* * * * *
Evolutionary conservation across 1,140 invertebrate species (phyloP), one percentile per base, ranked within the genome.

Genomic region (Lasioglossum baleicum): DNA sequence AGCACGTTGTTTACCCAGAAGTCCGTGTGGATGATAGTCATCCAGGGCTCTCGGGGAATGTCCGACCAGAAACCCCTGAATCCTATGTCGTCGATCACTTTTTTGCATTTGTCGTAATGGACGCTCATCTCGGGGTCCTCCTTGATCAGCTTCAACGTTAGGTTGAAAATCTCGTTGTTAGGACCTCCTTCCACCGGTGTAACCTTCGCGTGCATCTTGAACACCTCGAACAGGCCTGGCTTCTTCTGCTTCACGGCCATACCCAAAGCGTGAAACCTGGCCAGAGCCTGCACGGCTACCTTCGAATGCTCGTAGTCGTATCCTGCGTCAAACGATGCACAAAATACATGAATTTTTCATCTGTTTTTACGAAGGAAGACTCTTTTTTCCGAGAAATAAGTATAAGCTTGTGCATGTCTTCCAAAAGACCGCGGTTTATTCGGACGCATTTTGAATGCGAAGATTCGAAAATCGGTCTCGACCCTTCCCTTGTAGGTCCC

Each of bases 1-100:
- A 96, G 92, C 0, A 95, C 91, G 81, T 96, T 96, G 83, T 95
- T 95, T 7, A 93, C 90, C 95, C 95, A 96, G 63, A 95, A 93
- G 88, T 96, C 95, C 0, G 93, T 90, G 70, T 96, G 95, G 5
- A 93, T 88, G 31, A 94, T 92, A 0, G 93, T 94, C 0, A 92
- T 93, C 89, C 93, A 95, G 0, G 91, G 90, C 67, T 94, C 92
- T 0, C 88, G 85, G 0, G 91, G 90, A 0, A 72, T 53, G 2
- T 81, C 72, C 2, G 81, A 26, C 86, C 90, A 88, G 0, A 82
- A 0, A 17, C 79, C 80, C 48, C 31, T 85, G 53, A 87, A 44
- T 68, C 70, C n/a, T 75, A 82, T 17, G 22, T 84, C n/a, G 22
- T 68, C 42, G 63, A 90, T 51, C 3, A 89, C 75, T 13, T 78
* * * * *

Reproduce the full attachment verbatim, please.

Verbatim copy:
Evolutionary conservation across 1,140 invertebrate species (phyloP), one percentile per base, ranked within the genome.

Genomic region (Lasioglossum baleicum): DNA sequence AGCACGTTGTTTACCCAGAAGTCCGTGTGGATGATAGTCATCCAGGGCTCTCGGGGAATGTCCGACCAGAAACCCCTGAATCCTATGTCGTCGATCACTTTTTTGCATTTGTCGTAATGGACGCTCATCTCGGGGTCCTCCTTGATCAGCTTCAACGTTAGGTTGAAAATCTCGTTGTTAGGACCTCCTTCCACCGGTGTAACCTTCGCGTGCATCTTGAACACCTCGAACAGGCCTGGCTTCTTCTGCTTCACGGCCATACCCAAAGCGTGAAACCTGGCCAGAGCCTGCACGGCTACCTTCGAATGCTCGTAGTCGTATCCTGCGTCAAACGATGCACAAAATACATGAATTTTTCATCTGTTTTTACGAAGGAAGACTCTTTTTTCCGAGAAATAAGTATAAGCTTGTGCATGTCTTCCAAAAGACCGCGGTTTATTCGGACGCATTTTGAATGCGAAGATTCGAAAATCGGTCTCGACCCTTCCCTTGTAGGTCCC

Each of bases 1-100:
- A 96, G 92, C 0, A 95, C 91, G 81, T 96, T 96, G 83, T 95
- T 95, T 7, A 93, C 90, C 95, C 95, A 96, G 63, A 95, A 93
- G 88, T 96, C 95, C 0, G 93, T 90, G 70, T 96, G 95, G 5
- A 93, T 88, G 31, A 94, T 92, A 0, G 93, T 94, C 0, A 92
- T 93, C 89, C 93, A 95, G 0, G 91, G 90, C 67, T 94, C 92
- T 0, C 88, G 85, G 0, G 91, G 90, A 0, A 72, T 53, G 2
- T 81, C 72, C 2, G 81, A 26, C 86, C 90, A 88, G 0, A 82
- A 0, A 17, C 79, C 80, C 48, C 31, T 85, G 53, A 87, A 44
- T 68, C 70, C n/a, T 75, A 82, T 17, G 22, T 84, C n/a, G 22
- T 68, C 42, G 63, A 90, T 51, C 3, A 89, C 75, T 13, T 78